Barry Hines: A Kestrel for a Knave
I’ve lost count of the number of times I’ve mocked up covers for this novel, which is one of my favourite books. This, I promise, will be the final definitive mock-up. I’m not naive enough to believe this could ever happen, but if I were able to design and illustrate a new edition of the book then I could probably retire, confident in the knowledge that I had achieved all I set out to do and now had absolutely nothing left to prove.
Barry Hines, a fellow Yorkshireman was a great writer, possessed of what another author described as his “iron integrity”. Utterly grounded in his place and the reality of the times he lived through, he never deviated from his true calling and never wrote a weak book in his life.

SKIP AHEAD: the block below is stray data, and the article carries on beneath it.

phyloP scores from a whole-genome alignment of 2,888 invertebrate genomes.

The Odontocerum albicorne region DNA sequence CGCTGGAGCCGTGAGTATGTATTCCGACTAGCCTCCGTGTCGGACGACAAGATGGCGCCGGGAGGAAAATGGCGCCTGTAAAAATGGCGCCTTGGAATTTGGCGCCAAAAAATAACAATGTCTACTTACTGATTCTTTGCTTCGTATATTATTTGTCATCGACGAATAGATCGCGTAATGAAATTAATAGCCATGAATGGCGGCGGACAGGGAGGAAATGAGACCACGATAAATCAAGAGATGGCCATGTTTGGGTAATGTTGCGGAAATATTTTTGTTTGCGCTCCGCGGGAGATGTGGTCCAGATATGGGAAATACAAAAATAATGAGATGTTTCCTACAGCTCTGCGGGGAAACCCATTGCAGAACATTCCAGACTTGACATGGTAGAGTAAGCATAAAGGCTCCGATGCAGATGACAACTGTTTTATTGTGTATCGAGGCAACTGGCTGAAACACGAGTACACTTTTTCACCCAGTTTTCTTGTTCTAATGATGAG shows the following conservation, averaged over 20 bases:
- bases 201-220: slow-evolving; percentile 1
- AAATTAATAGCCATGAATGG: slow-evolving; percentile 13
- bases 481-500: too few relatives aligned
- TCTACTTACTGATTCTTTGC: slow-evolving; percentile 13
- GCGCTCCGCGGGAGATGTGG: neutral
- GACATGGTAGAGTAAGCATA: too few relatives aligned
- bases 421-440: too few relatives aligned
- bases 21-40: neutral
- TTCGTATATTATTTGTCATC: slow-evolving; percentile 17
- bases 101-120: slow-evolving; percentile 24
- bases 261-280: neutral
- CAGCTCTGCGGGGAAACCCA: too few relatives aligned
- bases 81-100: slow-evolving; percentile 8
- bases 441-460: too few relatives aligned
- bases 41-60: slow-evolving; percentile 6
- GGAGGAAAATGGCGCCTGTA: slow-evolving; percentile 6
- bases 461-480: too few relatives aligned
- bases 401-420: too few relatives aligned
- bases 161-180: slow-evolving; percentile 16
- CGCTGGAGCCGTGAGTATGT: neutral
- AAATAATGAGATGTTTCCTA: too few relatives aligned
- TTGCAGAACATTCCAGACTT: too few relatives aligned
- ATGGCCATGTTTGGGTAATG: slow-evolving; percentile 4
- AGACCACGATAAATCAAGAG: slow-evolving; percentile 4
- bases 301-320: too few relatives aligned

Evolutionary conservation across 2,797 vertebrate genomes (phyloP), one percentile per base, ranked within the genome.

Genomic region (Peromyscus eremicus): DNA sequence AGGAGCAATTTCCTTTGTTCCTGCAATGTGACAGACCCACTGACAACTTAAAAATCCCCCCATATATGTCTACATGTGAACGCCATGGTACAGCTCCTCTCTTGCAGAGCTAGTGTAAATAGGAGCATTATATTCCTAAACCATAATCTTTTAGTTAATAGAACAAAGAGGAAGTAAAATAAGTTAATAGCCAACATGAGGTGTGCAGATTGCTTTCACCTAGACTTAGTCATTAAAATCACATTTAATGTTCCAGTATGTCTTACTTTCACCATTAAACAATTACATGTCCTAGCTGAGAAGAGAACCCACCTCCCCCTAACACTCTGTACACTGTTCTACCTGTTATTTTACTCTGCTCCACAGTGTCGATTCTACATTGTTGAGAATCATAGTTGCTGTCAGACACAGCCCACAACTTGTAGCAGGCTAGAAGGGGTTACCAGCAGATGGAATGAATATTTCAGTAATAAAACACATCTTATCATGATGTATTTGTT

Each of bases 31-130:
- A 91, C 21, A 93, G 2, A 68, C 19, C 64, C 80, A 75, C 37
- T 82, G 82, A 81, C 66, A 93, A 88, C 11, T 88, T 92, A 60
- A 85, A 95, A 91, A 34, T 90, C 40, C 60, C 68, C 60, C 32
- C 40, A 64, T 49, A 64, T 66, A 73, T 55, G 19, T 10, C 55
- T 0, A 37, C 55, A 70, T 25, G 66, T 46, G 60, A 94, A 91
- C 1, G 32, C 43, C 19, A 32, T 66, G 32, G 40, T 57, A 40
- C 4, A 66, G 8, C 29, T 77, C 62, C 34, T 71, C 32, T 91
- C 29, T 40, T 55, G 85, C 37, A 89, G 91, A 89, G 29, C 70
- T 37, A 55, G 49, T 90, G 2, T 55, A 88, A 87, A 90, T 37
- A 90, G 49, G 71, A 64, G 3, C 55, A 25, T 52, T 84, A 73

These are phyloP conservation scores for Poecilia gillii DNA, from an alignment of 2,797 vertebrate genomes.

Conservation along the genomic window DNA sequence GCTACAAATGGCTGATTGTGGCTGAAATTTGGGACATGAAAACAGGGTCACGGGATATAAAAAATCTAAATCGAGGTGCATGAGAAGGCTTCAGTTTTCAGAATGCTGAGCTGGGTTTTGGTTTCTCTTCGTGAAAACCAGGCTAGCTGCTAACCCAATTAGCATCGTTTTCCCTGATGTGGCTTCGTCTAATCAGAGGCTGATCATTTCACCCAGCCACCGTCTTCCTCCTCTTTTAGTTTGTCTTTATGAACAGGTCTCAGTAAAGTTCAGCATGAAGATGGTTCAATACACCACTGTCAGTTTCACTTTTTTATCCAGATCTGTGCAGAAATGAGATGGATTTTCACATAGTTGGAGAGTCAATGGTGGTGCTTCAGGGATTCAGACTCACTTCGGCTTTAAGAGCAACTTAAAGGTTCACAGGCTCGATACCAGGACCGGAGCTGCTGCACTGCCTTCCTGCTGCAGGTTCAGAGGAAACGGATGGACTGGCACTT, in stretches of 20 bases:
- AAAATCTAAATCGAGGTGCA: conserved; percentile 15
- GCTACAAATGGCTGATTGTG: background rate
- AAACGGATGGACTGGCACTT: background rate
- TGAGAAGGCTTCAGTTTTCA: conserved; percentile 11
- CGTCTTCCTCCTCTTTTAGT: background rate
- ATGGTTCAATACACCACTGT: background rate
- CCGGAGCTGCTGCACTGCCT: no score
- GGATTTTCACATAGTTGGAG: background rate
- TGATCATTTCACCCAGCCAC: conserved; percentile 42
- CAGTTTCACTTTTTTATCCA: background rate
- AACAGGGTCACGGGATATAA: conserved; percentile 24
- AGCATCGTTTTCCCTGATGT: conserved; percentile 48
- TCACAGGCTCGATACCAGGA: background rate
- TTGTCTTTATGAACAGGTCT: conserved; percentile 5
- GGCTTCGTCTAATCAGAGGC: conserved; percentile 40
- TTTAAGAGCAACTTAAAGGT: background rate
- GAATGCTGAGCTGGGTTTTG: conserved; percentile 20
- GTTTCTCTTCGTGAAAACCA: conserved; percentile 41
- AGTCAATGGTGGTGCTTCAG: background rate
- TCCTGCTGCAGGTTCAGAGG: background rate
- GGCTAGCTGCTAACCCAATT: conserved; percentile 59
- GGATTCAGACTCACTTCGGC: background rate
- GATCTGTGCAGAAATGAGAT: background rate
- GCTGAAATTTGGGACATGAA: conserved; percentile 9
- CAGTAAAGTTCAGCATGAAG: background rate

A Kestrel For A Knave has never been out of print, and gone through numerous editions, including this classic edition from the 1970’s, the one we had when studying it for English O-level in 1984:
That cover, I’ve often said, could be the official flag of Yorkshire. It says everything you need to know about my homeland.
When it was first published in the 1960’s, this was the remarkable dustcover design:
This is my 2014 painting inspired by the book, prints of which are still available:
And, finally, while I’m at it, here’s John Cameron’s hugely evocative soundtrack to Ken Loach’s film adaptation, which remains one of the greatest British films ever made. Kids always get upset by the ending, but as my old man said to me when I first saw it: “Kes lives, lad. And don’t let anyone tell you different.”